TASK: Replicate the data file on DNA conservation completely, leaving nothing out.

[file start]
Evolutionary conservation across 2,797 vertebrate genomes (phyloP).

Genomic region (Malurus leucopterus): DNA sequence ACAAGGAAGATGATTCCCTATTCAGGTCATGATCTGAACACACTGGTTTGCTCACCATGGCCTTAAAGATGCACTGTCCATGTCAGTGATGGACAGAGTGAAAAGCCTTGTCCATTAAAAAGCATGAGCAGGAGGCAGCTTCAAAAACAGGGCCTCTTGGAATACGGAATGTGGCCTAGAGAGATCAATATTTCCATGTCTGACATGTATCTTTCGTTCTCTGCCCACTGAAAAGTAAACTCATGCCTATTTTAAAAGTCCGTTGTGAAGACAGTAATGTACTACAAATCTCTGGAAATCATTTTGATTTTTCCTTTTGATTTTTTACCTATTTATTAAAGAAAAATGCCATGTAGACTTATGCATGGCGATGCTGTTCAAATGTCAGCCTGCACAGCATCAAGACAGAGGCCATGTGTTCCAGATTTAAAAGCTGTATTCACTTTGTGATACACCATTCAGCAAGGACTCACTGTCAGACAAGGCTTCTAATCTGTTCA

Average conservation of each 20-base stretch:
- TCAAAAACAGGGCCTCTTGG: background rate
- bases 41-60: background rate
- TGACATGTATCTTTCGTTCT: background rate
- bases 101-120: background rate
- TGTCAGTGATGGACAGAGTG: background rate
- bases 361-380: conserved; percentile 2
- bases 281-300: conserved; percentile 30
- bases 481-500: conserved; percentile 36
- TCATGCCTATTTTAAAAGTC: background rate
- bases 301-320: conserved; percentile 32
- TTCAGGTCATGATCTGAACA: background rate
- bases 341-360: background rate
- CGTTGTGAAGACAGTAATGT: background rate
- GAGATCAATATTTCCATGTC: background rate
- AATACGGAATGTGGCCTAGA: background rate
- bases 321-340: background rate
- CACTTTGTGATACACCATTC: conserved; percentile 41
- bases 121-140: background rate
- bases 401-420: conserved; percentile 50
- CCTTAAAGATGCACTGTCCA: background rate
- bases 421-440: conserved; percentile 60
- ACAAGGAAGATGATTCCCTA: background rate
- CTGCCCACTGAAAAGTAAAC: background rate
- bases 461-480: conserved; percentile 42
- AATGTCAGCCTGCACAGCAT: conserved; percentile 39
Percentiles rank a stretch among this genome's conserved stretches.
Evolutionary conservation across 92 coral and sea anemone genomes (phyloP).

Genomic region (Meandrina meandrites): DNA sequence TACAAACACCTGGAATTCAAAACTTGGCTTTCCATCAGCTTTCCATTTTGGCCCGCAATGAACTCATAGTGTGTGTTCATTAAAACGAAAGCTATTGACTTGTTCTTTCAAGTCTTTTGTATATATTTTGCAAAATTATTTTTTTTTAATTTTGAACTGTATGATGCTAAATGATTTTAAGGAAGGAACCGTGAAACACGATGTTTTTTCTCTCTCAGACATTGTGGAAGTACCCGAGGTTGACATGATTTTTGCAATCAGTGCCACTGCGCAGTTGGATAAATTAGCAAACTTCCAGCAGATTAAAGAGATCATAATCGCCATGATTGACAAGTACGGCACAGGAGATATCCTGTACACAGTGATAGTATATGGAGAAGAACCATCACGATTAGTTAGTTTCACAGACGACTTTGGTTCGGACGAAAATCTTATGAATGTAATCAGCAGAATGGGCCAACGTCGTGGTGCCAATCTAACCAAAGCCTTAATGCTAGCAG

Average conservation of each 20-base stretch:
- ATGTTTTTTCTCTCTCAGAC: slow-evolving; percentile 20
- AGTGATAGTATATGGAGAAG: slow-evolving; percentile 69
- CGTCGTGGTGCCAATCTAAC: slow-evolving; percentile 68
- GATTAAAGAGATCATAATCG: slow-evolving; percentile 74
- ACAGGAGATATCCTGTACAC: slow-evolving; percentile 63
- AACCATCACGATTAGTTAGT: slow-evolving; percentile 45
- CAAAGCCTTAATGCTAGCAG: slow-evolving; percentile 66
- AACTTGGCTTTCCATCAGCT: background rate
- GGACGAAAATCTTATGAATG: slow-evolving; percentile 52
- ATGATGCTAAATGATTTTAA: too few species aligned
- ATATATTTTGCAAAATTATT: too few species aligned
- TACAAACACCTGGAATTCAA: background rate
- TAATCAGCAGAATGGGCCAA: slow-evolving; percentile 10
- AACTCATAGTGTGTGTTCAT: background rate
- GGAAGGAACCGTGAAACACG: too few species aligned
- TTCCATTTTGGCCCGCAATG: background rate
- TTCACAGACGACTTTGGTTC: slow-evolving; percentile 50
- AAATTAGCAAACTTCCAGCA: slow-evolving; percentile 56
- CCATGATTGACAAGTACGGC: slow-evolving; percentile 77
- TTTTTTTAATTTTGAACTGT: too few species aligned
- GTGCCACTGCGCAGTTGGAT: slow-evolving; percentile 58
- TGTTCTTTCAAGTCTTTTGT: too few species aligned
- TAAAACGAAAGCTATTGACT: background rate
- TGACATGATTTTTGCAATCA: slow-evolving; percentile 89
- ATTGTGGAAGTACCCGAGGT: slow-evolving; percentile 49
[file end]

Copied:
Evolutionary conservation across 2,797 vertebrate genomes (phyloP).

Genomic region (Malurus leucopterus): DNA sequence ACAAGGAAGATGATTCCCTATTCAGGTCATGATCTGAACACACTGGTTTGCTCACCATGGCCTTAAAGATGCACTGTCCATGTCAGTGATGGACAGAGTGAAAAGCCTTGTCCATTAAAAAGCATGAGCAGGAGGCAGCTTCAAAAACAGGGCCTCTTGGAATACGGAATGTGGCCTAGAGAGATCAATATTTCCATGTCTGACATGTATCTTTCGTTCTCTGCCCACTGAAAAGTAAACTCATGCCTATTTTAAAAGTCCGTTGTGAAGACAGTAATGTACTACAAATCTCTGGAAATCATTTTGATTTTTCCTTTTGATTTTTTACCTATTTATTAAAGAAAAATGCCATGTAGACTTATGCATGGCGATGCTGTTCAAATGTCAGCCTGCACAGCATCAAGACAGAGGCCATGTGTTCCAGATTTAAAAGCTGTATTCACTTTGTGATACACCATTCAGCAAGGACTCACTGTCAGACAAGGCTTCTAATCTGTTCA

Average conservation of each 20-base stretch:
- TCAAAAACAGGGCCTCTTGG: background rate
- bases 41-60: background rate
- TGACATGTATCTTTCGTTCT: background rate
- bases 101-120: background rate
- TGTCAGTGATGGACAGAGTG: background rate
- bases 361-380: conserved; percentile 2
- bases 281-300: conserved; percentile 30
- bases 481-500: conserved; percentile 36
- TCATGCCTATTTTAAAAGTC: background rate
- bases 301-320: conserved; percentile 32
- TTCAGGTCATGATCTGAACA: background rate
- bases 341-360: background rate
- CGTTGTGAAGACAGTAATGT: background rate
- GAGATCAATATTTCCATGTC: background rate
- AATACGGAATGTGGCCTAGA: background rate
- bases 321-340: background rate
- CACTTTGTGATACACCATTC: conserved; percentile 41
- bases 121-140: background rate
- bases 401-420: conserved; percentile 50
- CCTTAAAGATGCACTGTCCA: background rate
- bases 421-440: conserved; percentile 60
- ACAAGGAAGATGATTCCCTA: background rate
- CTGCCCACTGAAAAGTAAAC: background rate
- bases 461-480: conserved; percentile 42
- AATGTCAGCCTGCACAGCAT: conserved; percentile 39
Percentiles rank a stretch among this genome's conserved stretches.
Evolutionary conservation across 92 coral and sea anemone genomes (phyloP).

Genomic region (Meandrina meandrites): DNA sequence TACAAACACCTGGAATTCAAAACTTGGCTTTCCATCAGCTTTCCATTTTGGCCCGCAATGAACTCATAGTGTGTGTTCATTAAAACGAAAGCTATTGACTTGTTCTTTCAAGTCTTTTGTATATATTTTGCAAAATTATTTTTTTTTAATTTTGAACTGTATGATGCTAAATGATTTTAAGGAAGGAACCGTGAAACACGATGTTTTTTCTCTCTCAGACATTGTGGAAGTACCCGAGGTTGACATGATTTTTGCAATCAGTGCCACTGCGCAGTTGGATAAATTAGCAAACTTCCAGCAGATTAAAGAGATCATAATCGCCATGATTGACAAGTACGGCACAGGAGATATCCTGTACACAGTGATAGTATATGGAGAAGAACCATCACGATTAGTTAGTTTCACAGACGACTTTGGTTCGGACGAAAATCTTATGAATGTAATCAGCAGAATGGGCCAACGTCGTGGTGCCAATCTAACCAAAGCCTTAATGCTAGCAG

Average conservation of each 20-base stretch:
- ATGTTTTTTCTCTCTCAGAC: slow-evolving; percentile 20
- AGTGATAGTATATGGAGAAG: slow-evolving; percentile 69
- CGTCGTGGTGCCAATCTAAC: slow-evolving; percentile 68
- GATTAAAGAGATCATAATCG: slow-evolving; percentile 74
- ACAGGAGATATCCTGTACAC: slow-evolving; percentile 63
- AACCATCACGATTAGTTAGT: slow-evolving; percentile 45
- CAAAGCCTTAATGCTAGCAG: slow-evolving; percentile 66
- AACTTGGCTTTCCATCAGCT: background rate
- GGACGAAAATCTTATGAATG: slow-evolving; percentile 52
- ATGATGCTAAATGATTTTAA: too few species aligned
- ATATATTTTGCAAAATTATT: too few species aligned
- TACAAACACCTGGAATTCAA: background rate
- TAATCAGCAGAATGGGCCAA: slow-evolving; percentile 10
- AACTCATAGTGTGTGTTCAT: background rate
- GGAAGGAACCGTGAAACACG: too few species aligned
- TTCCATTTTGGCCCGCAATG: background rate
- TTCACAGACGACTTTGGTTC: slow-evolving; percentile 50
- AAATTAGCAAACTTCCAGCA: slow-evolving; percentile 56
- CCATGATTGACAAGTACGGC: slow-evolving; percentile 77
- TTTTTTTAATTTTGAACTGT: too few species aligned
- GTGCCACTGCGCAGTTGGAT: slow-evolving; percentile 58
- TGTTCTTTCAAGTCTTTTGT: too few species aligned
- TAAAACGAAAGCTATTGACT: background rate
- TGACATGATTTTTGCAATCA: slow-evolving; percentile 89
- ATTGTGGAAGTACCCGAGGT: slow-evolving; percentile 49